Volkswagen Golf hatchback review
"The eighth-generation Volkswagen Golf improves incrementally on the old one in most areas and has a smart new interior"
- Digital dashboard
- Polished drive
- New engine tech
- Conservative styling
- Rivals with bigger boots
- Vague steering in Comfort mode
This is the eighth-generation Volkswagen Golf, the latest version of the family hatchback that has racked up more than 35 million sales worldwide since it was first launched.
It comes as no surprise that VW’s designers have again refrained from breaking the mould when it comes to styling, instead choosing to subtly update the existing design. Most noticeably, the front of the Golf is now lower and sleeker than the old car. This is helped by slim LED headlights and a minimalist lower grille and the removal of separate fog lights in favour of a full-width opening. It also features VW’s latest badges, including ‘Golf’ script on the tailgate, flanked by a modern, intricate rear-light design.
A pie chart for the design budget would reveal that the most money has been spent inside, where the Golf embraces the digital age wholesale. Like the trend-setting Mercedes A-Class, the Golf's instruments and infotainment are now taken care of by two screens sitting side-by-side. Buttons have largely been consigned to history, but you can say "Hello Volkswagen" instead to use voice commands for a variety of actions. Overall, the interior is more attractive and interesting than before, even if there have been a few unexpected cuts in quality - the plastic trim spanning the dash looks a bit cheap, for example. Some may also find the lack of buttons and touch-sensitive slider for volume and interior temperature a backwards step in a car renowned for its logical controls.
Volkswagen has now adopted the Golf trim levels used across continental Europe in the UK, with ‘Life’ and ‘Style’ joining the sporty ‘R-Line’ that we had already. LED headlights are standard across the range, along with front and rear parking sensors and automatic air conditioning. It commands a price premium, however, costing around £3,000 more than an entry-level SEAT Leon.
Entry-level Life spec cars get 16-inch alloy wheels, with standard safety tech including adaptive cruise control, a dynamic road sign display and lane keep assist. Upgrading to the Style trim level adds 17-inch alloy wheels and LED ‘Plus’ headlights.
Heading up the standard Golf line-up is the R-Line trim, which has a sportier feel thanks to restyled front and rear bumpers, front sports seats and 17-inch alloy wheels finished in a ‘Valencia Grey’ metallic grey paint scheme. Other additions include rear privacy glass and LED tail lights.
VW has announced that the Mk8 Golf GTI, GTD and GTE plug-in hybrid will arrive later this year. All three cars will have more muscular styling, LED lights and an optional full-width LED light bar in the front grille. All will also have a five-piece foglight design housed in the lower front honeycomb grille, as well as different alloy wheel designs. Trim colours will help separate the three, with the GTI getting the traditional red contrast striping, the GTD silver and the GTE blue to indicate its PHEV powertrain.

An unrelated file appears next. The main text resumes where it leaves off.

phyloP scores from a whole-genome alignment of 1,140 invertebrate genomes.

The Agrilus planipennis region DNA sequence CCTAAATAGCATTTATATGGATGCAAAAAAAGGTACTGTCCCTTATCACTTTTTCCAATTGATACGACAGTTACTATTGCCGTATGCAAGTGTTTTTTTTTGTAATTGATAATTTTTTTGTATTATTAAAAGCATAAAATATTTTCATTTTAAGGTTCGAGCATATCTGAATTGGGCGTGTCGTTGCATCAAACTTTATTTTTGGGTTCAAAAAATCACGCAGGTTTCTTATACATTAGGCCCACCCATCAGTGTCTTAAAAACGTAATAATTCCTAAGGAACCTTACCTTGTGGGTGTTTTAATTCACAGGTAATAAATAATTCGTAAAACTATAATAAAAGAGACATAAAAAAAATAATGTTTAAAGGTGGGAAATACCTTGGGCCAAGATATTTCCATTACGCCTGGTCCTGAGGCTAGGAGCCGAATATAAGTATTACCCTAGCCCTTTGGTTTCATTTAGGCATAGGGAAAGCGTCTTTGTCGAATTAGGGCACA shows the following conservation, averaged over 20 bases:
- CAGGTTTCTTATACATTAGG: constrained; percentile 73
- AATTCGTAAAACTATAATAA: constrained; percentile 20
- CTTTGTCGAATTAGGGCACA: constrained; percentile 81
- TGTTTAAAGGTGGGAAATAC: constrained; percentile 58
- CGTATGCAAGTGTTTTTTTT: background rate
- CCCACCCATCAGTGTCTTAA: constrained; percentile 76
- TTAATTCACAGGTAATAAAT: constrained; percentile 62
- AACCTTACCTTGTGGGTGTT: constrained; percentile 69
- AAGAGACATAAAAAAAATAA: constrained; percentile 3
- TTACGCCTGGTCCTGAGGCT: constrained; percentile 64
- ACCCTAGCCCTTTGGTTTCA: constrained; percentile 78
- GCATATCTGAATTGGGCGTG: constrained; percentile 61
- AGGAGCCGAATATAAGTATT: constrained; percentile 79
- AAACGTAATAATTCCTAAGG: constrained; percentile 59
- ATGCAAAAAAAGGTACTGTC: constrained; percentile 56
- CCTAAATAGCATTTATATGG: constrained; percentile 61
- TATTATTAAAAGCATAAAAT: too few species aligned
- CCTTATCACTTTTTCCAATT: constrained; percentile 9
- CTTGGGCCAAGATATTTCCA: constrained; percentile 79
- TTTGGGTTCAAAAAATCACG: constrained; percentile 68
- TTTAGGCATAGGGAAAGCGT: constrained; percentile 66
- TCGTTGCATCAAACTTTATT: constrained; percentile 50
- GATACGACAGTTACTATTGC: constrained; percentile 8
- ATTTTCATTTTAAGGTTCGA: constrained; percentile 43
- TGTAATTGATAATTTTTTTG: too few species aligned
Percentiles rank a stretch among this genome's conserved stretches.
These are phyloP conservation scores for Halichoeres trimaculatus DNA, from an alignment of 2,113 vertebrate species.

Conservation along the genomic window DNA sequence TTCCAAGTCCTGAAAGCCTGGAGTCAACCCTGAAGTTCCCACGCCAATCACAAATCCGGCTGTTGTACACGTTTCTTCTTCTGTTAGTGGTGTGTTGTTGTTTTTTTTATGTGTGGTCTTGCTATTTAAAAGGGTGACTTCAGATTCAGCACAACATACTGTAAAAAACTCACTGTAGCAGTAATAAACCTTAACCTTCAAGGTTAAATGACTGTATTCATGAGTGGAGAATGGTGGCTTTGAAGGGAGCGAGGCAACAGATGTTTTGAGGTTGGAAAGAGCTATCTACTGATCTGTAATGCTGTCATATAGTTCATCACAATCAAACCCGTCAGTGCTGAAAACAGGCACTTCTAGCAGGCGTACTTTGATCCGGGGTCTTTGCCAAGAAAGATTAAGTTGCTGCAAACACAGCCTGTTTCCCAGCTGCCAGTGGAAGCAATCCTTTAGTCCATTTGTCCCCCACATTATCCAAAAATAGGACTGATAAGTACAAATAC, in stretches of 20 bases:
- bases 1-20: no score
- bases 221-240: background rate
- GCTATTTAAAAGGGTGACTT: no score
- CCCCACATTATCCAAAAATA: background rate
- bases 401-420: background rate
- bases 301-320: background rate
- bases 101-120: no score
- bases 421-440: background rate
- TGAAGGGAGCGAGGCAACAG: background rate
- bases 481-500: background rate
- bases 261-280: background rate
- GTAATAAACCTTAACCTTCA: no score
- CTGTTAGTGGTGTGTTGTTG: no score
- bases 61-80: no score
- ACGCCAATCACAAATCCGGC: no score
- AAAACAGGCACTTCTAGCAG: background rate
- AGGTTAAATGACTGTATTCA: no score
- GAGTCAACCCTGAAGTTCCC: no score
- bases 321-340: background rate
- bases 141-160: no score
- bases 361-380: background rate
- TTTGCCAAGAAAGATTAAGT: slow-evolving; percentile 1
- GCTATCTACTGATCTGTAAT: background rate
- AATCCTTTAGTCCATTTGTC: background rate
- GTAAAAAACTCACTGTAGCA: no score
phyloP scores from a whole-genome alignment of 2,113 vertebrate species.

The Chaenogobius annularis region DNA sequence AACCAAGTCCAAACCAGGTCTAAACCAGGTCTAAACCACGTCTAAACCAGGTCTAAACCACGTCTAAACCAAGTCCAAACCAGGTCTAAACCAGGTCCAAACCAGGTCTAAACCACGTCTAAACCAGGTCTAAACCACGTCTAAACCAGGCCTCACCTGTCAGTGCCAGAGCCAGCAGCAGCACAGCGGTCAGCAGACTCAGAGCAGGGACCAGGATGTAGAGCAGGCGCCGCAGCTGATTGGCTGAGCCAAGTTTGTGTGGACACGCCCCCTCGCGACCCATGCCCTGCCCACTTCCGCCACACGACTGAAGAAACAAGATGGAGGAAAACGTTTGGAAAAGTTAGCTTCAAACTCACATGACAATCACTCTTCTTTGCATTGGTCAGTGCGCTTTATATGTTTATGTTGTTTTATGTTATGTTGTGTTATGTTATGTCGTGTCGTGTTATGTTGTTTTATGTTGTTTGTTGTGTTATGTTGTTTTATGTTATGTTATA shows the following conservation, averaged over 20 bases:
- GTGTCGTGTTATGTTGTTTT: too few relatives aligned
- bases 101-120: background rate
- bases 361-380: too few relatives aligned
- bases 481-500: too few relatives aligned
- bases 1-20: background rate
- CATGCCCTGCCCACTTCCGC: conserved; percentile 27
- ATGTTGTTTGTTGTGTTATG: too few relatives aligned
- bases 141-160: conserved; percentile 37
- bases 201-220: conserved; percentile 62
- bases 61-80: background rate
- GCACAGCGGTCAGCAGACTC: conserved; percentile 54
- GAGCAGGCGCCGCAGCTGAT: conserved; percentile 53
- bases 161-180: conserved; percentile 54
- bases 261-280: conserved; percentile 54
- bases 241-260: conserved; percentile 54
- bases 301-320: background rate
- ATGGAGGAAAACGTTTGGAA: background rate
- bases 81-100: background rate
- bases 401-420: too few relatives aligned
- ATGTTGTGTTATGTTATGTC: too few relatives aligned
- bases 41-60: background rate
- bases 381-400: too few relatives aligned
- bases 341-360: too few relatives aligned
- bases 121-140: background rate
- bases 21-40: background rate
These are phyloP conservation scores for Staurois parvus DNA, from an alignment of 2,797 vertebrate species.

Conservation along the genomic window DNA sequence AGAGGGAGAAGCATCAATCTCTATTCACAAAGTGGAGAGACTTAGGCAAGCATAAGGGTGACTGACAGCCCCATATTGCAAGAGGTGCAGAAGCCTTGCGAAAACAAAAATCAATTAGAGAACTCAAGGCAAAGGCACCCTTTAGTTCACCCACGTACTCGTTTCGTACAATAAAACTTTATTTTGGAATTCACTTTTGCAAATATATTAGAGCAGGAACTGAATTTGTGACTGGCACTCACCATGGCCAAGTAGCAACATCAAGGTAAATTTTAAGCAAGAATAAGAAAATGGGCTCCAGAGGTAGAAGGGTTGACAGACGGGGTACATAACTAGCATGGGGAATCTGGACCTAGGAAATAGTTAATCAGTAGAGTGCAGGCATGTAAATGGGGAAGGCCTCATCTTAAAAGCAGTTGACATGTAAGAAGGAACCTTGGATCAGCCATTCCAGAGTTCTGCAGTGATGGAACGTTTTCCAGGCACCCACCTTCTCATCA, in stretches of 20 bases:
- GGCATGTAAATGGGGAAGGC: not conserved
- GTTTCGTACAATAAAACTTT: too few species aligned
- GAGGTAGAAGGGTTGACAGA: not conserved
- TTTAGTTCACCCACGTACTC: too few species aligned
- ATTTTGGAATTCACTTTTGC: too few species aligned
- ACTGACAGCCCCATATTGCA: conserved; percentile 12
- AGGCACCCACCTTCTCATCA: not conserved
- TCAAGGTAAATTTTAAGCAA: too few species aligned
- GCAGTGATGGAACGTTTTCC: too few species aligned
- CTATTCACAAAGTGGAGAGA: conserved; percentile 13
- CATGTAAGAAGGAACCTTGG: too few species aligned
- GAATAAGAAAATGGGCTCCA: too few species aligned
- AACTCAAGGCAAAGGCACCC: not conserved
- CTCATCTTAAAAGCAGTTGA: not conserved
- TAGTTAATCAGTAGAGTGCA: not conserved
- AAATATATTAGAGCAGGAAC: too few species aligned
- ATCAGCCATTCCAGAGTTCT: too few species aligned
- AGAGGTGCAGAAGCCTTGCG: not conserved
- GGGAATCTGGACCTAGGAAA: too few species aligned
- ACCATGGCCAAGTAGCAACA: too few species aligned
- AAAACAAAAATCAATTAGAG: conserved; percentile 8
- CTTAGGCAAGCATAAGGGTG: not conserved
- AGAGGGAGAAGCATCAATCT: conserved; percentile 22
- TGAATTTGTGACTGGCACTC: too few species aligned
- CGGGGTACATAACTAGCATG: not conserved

New bodywork makes the Golf slightly longer, but its interior dimensions are almost identical, so there's plenty of room to accommodate four adults and 380 litres of boot space. This is about average for a hatchback, but models like the Honda Civic and Skoda Octavia offer more luggage space if you need it.
Volkswagen has targeted efficiency gains with its engine line-up, and there's plenty of powertrains on offer. A 1.0-litre petrol is most affordable, followed by a larger 1.5-litre TSI with 148bhp, and a number of petrols get eTSI mild-hybrid technology as standard when a seven-speed DSG automatic is chosen. This tech uses a 48-volt starter generator and battery to offer engine-off coasting and a small performance boost, improving overall efficiency.
High-mileage drivers are catered for by a single 2.0-litre TDI diesel with 113 or 148bhp. It’s a newly developed engine that features improved emissions-reducing technology to help cut NOx emissions by almost 20%. Alternatively, there's the Golf GTE, now with an impressive 242bhp. As well as being quick, it has an electric range of up to 37 miles, making it highly appealing for business buyers looking to save on company-car tax. That's especially the case now the all-electric Volkswagen e-Golf has been superseded by the all-electric ID.3.
On the move, the Volkswagen Golf feels slightly more agile than before but maintains the tried-and-tested recipe of being both comfortable and rewarding to drive. You can feel the extra boost of the eTSI system at low revs, but the 2.0-litre TDI with 148bhp is arguably even smoother and refinement impresses across the board, rivalling the Mazda3 or BMW 1 Series.
As you'd expect, the Golf has evolved and improved in a number of areas, with improved engines, interior space and technology, but some buyers may find a few of the new features frustrating. For instance, relegating virtually every dashboard button to menus within the central screen has made the Golf less easy to use than it once was. We also suspect the gap between the Golf, Leon and Octavia will prove closer than ever.
Which Is Best?
- Name1.0 TSI 115 S 5dr DSG
- Gearbox typeSemi-auto
- Name1.4 TSI GTE 5dr DSG
- Gearbox typeSemi-auto
- Name2.0 TSI 300 R 5dr 4MOTION DSG
- Gearbox typeSemi-auto